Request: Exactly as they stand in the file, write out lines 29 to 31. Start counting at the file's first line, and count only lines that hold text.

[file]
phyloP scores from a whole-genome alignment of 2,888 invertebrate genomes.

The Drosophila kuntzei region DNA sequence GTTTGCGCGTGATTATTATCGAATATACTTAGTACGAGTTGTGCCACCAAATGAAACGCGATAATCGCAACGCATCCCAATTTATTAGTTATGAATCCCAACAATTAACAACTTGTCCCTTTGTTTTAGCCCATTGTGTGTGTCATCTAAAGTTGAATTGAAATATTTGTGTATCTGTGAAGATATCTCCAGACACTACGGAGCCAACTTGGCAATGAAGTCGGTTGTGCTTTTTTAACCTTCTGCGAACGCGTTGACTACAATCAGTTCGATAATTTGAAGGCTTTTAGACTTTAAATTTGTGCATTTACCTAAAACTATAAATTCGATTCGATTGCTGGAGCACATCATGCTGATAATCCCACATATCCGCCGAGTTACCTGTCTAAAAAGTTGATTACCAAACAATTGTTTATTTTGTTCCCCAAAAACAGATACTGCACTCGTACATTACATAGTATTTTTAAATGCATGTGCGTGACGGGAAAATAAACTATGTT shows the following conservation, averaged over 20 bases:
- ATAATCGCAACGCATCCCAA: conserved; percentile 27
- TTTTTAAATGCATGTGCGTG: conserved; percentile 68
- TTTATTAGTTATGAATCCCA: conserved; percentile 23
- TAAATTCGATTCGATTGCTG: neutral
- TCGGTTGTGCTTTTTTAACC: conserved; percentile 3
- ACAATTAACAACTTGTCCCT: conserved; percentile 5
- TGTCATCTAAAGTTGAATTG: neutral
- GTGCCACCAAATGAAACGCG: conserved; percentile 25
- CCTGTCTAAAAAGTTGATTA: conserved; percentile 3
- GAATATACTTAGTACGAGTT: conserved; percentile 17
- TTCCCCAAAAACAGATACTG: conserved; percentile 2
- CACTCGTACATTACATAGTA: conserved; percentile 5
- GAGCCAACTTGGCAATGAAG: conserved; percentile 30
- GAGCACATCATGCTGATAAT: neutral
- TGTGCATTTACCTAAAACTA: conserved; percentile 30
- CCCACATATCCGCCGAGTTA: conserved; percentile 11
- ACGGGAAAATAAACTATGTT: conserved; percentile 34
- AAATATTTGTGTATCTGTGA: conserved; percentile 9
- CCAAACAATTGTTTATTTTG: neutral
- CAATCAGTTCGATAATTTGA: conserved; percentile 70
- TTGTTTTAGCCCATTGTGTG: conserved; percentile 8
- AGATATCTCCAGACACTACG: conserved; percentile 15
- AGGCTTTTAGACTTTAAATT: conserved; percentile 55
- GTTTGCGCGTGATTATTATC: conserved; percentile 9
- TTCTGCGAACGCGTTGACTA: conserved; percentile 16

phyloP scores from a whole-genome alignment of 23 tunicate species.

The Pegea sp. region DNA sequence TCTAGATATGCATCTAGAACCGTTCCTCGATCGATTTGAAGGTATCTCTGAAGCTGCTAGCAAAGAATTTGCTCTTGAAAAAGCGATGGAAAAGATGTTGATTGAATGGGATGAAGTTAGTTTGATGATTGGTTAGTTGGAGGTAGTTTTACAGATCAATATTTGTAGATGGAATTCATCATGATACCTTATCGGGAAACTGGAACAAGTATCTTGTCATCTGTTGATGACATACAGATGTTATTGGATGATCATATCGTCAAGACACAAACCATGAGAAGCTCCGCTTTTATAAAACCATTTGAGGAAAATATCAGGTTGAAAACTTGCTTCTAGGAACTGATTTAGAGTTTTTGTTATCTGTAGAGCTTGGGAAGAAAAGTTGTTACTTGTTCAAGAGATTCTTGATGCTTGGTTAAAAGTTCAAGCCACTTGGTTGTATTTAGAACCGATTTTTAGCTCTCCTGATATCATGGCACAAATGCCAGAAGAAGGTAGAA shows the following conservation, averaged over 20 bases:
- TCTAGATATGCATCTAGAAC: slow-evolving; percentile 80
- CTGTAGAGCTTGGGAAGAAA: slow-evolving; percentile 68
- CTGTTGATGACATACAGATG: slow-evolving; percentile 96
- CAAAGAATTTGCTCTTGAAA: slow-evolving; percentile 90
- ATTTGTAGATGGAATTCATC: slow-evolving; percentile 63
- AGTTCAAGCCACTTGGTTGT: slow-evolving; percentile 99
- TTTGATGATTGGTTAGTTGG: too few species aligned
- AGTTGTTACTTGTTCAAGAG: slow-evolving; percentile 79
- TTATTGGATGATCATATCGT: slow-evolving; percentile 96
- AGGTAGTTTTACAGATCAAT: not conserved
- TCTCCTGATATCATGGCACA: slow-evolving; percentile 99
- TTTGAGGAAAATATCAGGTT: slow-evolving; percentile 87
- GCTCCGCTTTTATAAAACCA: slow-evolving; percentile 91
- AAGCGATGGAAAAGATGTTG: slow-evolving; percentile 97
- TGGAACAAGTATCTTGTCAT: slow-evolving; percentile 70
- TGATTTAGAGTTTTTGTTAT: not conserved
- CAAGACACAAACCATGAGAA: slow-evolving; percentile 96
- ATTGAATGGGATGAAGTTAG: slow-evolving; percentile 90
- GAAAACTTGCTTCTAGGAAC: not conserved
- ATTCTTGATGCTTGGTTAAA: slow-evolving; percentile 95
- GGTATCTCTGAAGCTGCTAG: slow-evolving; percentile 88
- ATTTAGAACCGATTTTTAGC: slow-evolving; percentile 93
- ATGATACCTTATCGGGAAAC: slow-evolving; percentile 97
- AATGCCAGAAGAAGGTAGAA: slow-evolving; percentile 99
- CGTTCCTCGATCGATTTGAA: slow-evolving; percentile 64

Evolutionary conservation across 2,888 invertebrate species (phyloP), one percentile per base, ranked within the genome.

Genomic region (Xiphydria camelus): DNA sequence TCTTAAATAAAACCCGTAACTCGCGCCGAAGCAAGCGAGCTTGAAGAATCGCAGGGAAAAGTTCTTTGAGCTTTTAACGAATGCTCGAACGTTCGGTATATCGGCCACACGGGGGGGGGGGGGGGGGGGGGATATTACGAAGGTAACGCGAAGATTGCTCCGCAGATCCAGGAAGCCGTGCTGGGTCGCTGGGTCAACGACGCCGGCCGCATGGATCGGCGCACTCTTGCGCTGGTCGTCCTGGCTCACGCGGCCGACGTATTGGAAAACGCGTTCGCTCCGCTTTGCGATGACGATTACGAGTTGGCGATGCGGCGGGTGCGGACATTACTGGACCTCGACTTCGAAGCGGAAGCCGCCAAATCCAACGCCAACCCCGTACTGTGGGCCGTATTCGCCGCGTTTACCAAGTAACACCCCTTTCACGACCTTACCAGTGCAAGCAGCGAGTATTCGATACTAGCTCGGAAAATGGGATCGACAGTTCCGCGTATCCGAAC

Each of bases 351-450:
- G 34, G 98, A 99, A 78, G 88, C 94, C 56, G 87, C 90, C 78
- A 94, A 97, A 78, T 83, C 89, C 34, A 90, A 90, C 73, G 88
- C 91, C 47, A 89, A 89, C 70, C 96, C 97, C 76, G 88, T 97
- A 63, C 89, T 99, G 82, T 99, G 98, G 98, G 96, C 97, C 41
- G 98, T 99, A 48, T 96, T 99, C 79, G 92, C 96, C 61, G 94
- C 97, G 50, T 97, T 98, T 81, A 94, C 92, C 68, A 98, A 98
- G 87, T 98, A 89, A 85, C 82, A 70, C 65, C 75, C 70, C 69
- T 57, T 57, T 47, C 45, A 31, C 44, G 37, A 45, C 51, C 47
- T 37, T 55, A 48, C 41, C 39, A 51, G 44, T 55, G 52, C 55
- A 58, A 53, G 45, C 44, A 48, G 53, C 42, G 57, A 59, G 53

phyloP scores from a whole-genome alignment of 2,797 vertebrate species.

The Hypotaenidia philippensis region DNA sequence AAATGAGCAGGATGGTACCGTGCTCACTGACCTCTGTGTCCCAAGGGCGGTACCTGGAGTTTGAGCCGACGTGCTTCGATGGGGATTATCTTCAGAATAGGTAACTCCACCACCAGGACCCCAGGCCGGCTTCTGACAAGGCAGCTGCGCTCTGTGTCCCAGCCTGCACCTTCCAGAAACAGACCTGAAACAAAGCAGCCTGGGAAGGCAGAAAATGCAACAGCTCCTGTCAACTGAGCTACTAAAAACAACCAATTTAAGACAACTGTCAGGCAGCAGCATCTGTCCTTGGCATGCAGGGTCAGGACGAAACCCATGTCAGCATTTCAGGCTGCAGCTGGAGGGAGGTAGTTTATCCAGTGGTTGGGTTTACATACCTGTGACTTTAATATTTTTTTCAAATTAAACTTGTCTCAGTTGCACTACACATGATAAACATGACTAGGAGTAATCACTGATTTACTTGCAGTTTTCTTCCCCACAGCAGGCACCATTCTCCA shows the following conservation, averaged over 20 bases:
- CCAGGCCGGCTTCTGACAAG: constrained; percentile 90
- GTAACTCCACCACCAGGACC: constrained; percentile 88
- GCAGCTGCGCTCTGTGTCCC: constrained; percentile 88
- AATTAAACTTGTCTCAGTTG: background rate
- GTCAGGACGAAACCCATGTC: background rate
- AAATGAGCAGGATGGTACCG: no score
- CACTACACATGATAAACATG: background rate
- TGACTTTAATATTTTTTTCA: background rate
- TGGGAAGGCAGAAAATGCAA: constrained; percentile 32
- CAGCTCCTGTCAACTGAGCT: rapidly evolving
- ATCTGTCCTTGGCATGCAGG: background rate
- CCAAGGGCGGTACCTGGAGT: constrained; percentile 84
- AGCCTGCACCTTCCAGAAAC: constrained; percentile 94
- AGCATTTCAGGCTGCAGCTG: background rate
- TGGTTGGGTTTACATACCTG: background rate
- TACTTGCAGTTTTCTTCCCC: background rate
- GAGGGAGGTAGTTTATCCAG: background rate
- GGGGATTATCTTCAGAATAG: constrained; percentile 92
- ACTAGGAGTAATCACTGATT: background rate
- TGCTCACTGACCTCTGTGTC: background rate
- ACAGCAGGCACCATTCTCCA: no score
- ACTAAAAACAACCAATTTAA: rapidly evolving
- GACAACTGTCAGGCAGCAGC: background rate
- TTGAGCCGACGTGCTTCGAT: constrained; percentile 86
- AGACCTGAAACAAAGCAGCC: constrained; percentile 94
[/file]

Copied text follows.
The Pegea sp. region DNA sequence TCTAGATATGCATCTAGAACCGTTCCTCGATCGATTTGAAGGTATCTCTGAAGCTGCTAGCAAAGAATTTGCTCTTGAAAAAGCGATGGAAAAGATGTTGATTGAATGGGATGAAGTTAGTTTGATGATTGGTTAGTTGGAGGTAGTTTTACAGATCAATATTTGTAGATGGAATTCATCATGATACCTTATCGGGAAACTGGAACAAGTATCTTGTCATCTGTTGATGACATACAGATGTTATTGGATGATCATATCGTCAAGACACAAACCATGAGAAGCTCCGCTTTTATAAAACCATTTGAGGAAAATATCAGGTTGAAAACTTGCTTCTAGGAACTGATTTAGAGTTTTTGTTATCTGTAGAGCTTGGGAAGAAAAGTTGTTACTTGTTCAAGAGATTCTTGATGCTTGGTTAAAAGTTCAAGCCACTTGGTTGTATTTAGAACCGATTTTTAGCTCTCCTGATATCATGGCACAAATGCCAGAAGAAGGTAGAA shows the following conservation, averaged over 20 bases:
- TCTAGATATGCATCTAGAAC: slow-evolving; percentile 80
- CTGTAGAGCTTGGGAAGAAA: slow-evolving; percentile 68